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I'm currently using the command

find /Volumes/DriveName > driveName.txt

to create a file listing of all files that are on the drive.

How could I modify my command (or what would be a better command) to have the list not include any dot files, for example ._Filename or .DSstore?

I'm not looking for software like CDFinder etcetera to keep a searchable database. I need a text output that contains all the files on the disk, as well as their relative locations to each other.

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up vote 8 down vote accepted

To exclude files and directories add an exclusion pattern to the find command (see info find for more):

find /Volumes/DriveName -not -path '*/.*' > driveName.txt
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You could also just use ls -R /Volumes/DriveName > driveName.txt depending on the output format you want. – Chris Page Jul 13 '12 at 22:49
For some reason using the -not -name is still returning results like:/Volumes/GLYPH_500//.fseventsd/000000000093d655 /Volumes/GLYPH_500//.fseventsd/fseventsd-uuid /Volumes/GLYPH_500//.Spotlight-V100/Store-V1 – evilblender Jul 15 '12 at 15:13
Also, ls -l is returning results like: /Volumes/GLYPH_500//.Spotlight-V100/Store-V1/Stores/550F2517-530C-4ECB-98BA-6379‌​9078A359: 0.indexArrays 0.indexCompactDirectory – evilblender Jul 15 '12 at 15:15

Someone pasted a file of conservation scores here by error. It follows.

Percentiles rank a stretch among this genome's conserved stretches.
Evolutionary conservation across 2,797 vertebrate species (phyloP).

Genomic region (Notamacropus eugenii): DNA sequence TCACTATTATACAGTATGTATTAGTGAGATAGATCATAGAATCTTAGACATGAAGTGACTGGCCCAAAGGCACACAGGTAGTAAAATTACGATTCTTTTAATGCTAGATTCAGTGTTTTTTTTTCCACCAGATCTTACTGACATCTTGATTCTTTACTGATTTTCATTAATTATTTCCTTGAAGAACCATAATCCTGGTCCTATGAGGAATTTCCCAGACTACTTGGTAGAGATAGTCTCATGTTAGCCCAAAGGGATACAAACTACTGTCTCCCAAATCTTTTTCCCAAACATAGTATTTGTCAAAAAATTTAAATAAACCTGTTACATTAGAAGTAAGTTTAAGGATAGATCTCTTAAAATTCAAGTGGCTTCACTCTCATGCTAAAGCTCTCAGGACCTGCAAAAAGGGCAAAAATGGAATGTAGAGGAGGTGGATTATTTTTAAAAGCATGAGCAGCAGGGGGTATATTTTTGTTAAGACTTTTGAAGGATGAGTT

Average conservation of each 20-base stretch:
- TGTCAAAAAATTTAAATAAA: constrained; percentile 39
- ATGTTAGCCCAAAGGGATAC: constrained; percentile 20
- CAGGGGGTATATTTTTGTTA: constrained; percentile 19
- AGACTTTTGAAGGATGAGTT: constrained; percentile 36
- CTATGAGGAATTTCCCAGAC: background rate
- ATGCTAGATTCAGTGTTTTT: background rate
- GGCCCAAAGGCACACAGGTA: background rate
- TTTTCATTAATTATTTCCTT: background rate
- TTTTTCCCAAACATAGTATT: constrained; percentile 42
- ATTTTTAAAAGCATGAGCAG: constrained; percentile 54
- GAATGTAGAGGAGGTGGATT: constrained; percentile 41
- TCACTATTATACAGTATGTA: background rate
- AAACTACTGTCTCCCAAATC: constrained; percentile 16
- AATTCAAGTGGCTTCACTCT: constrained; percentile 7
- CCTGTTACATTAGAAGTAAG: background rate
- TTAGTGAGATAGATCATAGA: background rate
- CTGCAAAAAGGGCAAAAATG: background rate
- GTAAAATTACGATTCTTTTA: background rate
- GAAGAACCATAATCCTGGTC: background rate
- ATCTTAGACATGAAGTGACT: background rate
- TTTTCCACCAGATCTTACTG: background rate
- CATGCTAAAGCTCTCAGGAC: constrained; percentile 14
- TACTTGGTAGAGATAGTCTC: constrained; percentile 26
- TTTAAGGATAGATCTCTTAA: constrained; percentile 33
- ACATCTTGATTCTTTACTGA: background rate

This is because -name only checks the filename, to match against the whole path replace -name with -path and the pattern with '*/.*'. – Thor Jul 15 '12 at 15:37
You are right! That totally fixed it. Could you edit your response to include that - and I'll mark it as the answer. Thanks very much for your help! – evilblender Jul 15 '12 at 17:53

This isn't remotely Mac-specific, but you can pipe your output through grep. More particularly, the -v option will exclude lines that match the pattern you are looking for (in your case, filenames beginning with a .).

So instead of

find /Volumes/DriveName > driveName.txt

you can enter

find /Volumes/DriveName | grep -v '\/\.' > driveName.txt
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this one gets rid of all items .Spotlight listings etc. Thanks. – evilblender Jul 15 '12 at 15:19

I was going to recommend tree as an alternative, but I realized it's not installed by default on OS X. However if you don't mind following some straightforward instructions to compile it yourself, it might be a useful tool for your purposes. It takes any directory and gives you a nice ASCII based tree of all the subfolders and files therein (and by default it omits hidden/dot files).

Sample output:

~$ tree test
├── alpha
│   ├── testA
│   ├── testB
│   └── testC
├── num
│   ├── test1
│   ├── test2
│   └── test3
├── test X
├── test Y
└── test Z
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You can use ListAllFiles from the App Store.

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Well, giving that you are promoting your own product here, I would have expected a bit more text and not just a link. – patrix Aug 9 '12 at 17:41

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